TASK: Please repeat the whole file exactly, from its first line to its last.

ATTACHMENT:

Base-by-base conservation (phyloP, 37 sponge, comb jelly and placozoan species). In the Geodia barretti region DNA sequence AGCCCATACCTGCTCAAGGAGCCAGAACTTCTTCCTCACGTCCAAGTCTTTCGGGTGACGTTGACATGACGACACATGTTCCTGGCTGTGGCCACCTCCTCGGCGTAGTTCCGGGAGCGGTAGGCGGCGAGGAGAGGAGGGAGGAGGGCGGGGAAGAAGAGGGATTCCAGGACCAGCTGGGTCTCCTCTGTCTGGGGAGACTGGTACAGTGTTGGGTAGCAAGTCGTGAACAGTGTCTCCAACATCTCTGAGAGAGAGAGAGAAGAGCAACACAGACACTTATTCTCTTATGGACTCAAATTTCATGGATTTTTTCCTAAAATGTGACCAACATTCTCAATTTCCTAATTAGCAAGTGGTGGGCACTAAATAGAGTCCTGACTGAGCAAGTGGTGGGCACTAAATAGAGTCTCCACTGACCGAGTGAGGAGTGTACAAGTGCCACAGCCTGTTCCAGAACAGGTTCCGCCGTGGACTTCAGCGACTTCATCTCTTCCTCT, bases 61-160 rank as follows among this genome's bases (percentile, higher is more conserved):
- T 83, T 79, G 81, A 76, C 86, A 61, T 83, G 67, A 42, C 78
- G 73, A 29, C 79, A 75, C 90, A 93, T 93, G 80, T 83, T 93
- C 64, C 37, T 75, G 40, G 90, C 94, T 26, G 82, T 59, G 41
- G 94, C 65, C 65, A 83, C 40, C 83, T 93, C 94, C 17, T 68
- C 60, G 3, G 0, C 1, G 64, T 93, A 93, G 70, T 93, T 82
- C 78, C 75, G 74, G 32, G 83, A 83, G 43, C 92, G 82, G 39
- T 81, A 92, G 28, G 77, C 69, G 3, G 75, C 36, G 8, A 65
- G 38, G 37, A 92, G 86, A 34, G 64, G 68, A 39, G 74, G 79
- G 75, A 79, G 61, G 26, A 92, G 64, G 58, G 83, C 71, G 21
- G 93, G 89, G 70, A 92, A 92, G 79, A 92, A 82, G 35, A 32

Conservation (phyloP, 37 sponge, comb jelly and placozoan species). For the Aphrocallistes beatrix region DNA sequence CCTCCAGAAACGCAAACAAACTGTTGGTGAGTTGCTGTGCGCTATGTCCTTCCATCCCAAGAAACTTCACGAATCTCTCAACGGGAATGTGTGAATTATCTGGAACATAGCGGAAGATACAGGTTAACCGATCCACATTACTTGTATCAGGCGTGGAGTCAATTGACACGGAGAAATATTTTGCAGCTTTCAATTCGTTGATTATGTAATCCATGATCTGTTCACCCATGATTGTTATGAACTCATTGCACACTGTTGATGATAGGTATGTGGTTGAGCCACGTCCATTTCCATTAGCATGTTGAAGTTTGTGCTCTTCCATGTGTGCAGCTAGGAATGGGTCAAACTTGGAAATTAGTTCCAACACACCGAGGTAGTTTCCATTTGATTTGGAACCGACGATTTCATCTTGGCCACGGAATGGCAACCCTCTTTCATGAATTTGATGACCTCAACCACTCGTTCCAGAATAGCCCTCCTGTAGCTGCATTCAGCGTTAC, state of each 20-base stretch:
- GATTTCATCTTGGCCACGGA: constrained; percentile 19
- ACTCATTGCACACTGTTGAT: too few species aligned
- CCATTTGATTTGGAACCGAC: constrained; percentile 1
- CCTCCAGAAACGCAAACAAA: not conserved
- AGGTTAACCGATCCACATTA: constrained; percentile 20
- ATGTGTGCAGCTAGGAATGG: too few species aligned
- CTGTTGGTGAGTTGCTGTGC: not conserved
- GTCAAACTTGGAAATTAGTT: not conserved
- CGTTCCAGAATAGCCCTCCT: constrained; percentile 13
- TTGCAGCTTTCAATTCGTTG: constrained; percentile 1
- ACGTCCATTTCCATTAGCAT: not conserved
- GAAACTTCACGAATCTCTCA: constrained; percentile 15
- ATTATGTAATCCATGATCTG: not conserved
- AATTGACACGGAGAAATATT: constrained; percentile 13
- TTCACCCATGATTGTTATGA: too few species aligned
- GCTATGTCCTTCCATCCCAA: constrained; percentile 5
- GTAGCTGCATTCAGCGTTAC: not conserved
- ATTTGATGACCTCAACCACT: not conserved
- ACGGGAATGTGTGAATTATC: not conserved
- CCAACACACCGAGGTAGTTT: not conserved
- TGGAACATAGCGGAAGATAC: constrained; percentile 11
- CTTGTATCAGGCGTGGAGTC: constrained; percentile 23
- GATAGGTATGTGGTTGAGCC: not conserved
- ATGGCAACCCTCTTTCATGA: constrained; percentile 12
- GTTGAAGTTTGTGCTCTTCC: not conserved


Base-by-base conservation (phyloP, 37 sponge, comb jelly and placozoan species). In the Geodia barretti region DNA sequence AGCCCATACCTGCTCAAGGAGCCAGAACTTCTTCCTCACGTCCAAGTCTTTCGGGTGACGTTGACATGACGACACATGTTCCTGGCTGTGGCCACCTCCTCGGCGTAGTTCCGGGAGCGGTAGGCGGCGAGGAGAGGAGGGAGGAGGGCGGGGAAGAAGAGGGATTCCAGGACCAGCTGGGTCTCCTCTGTCTGGGGAGACTGGTACAGTGTTGGGTAGCAAGTCGTGAACAGTGTCTCCAACATCTCTGAGAGAGAGAGAGAAGAGCAACACAGACACTTATTCTCTTATGGACTCAAATTTCATGGATTTTTTCCTAAAATGTGACCAACATTCTCAATTTCCTAATTAGCAAGTGGTGGGCACTAAATAGAGTCCTGACTGAGCAAGTGGTGGGCACTAAATAGAGTCTCCACTGACCGAGTGAGGAGTGTACAAGTGCCACAGCCTGTTCCAGAACAGGTTCCGCCGTGGACTTCAGCGACTTCATCTCTTCCTCT, bases 61-160 rank as follows among this genome's bases (percentile, higher is more conserved):
- T 83, T 79, G 81, A 76, C 86, A 61, T 83, G 67, A 42, C 78
- G 73, A 29, C 79, A 75, C 90, A 93, T 93, G 80, T 83, T 93
- C 64, C 37, T 75, G 40, G 90, C 94, T 26, G 82, T 59, G 41
- G 94, C 65, C 65, A 83, C 40, C 83, T 93, C 94, C 17, T 68
- C 60, G 3, G 0, C 1, G 64, T 93, A 93, G 70, T 93, T 82
- C 78, C 75, G 74, G 32, G 83, A 83, G 43, C 92, G 82, G 39
- T 81, A 92, G 28, G 77, C 69, G 3, G 75, C 36, G 8, A 65
- G 38, G 37, A 92, G 86, A 34, G 64, G 68, A 39, G 74, G 79
- G 75, A 79, G 61, G 26, A 92, G 64, G 58, G 83, C 71, G 21
- G 93, G 89, G 70, A 92, A 92, G 79, A 92, A 82, G 35, A 32

Conservation (phyloP, 37 sponge, comb jelly and placozoan species). For the Aphrocallistes beatrix region DNA sequence CCTCCAGAAACGCAAACAAACTGTTGGTGAGTTGCTGTGCGCTATGTCCTTCCATCCCAAGAAACTTCACGAATCTCTCAACGGGAATGTGTGAATTATCTGGAACATAGCGGAAGATACAGGTTAACCGATCCACATTACTTGTATCAGGCGTGGAGTCAATTGACACGGAGAAATATTTTGCAGCTTTCAATTCGTTGATTATGTAATCCATGATCTGTTCACCCATGATTGTTATGAACTCATTGCACACTGTTGATGATAGGTATGTGGTTGAGCCACGTCCATTTCCATTAGCATGTTGAAGTTTGTGCTCTTCCATGTGTGCAGCTAGGAATGGGTCAAACTTGGAAATTAGTTCCAACACACCGAGGTAGTTTCCATTTGATTTGGAACCGACGATTTCATCTTGGCCACGGAATGGCAACCCTCTTTCATGAATTTGATGACCTCAACCACTCGTTCCAGAATAGCCCTCCTGTAGCTGCATTCAGCGTTAC, state of each 20-base stretch:
- GATTTCATCTTGGCCACGGA: constrained; percentile 19
- ACTCATTGCACACTGTTGAT: too few species aligned
- CCATTTGATTTGGAACCGAC: constrained; percentile 1
- CCTCCAGAAACGCAAACAAA: not conserved
- AGGTTAACCGATCCACATTA: constrained; percentile 20
- ATGTGTGCAGCTAGGAATGG: too few species aligned
- CTGTTGGTGAGTTGCTGTGC: not conserved
- GTCAAACTTGGAAATTAGTT: not conserved
- CGTTCCAGAATAGCCCTCCT: constrained; percentile 13
- TTGCAGCTTTCAATTCGTTG: constrained; percentile 1
- ACGTCCATTTCCATTAGCAT: not conserved
- GAAACTTCACGAATCTCTCA: constrained; percentile 15
- ATTATGTAATCCATGATCTG: not conserved
- AATTGACACGGAGAAATATT: constrained; percentile 13
- TTCACCCATGATTGTTATGA: too few species aligned
- GCTATGTCCTTCCATCCCAA: constrained; percentile 5
- GTAGCTGCATTCAGCGTTAC: not conserved
- ATTTGATGACCTCAACCACT: not conserved
- ACGGGAATGTGTGAATTATC: not conserved
- CCAACACACCGAGGTAGTTT: not conserved
- TGGAACATAGCGGAAGATAC: constrained; percentile 11
- CTTGTATCAGGCGTGGAGTC: constrained; percentile 23
- GATAGGTATGTGGTTGAGCC: not conserved
- ATGGCAACCCTCTTTCATGA: constrained; percentile 12
- GTTGAAGTTTGTGCTCTTCC: not conserved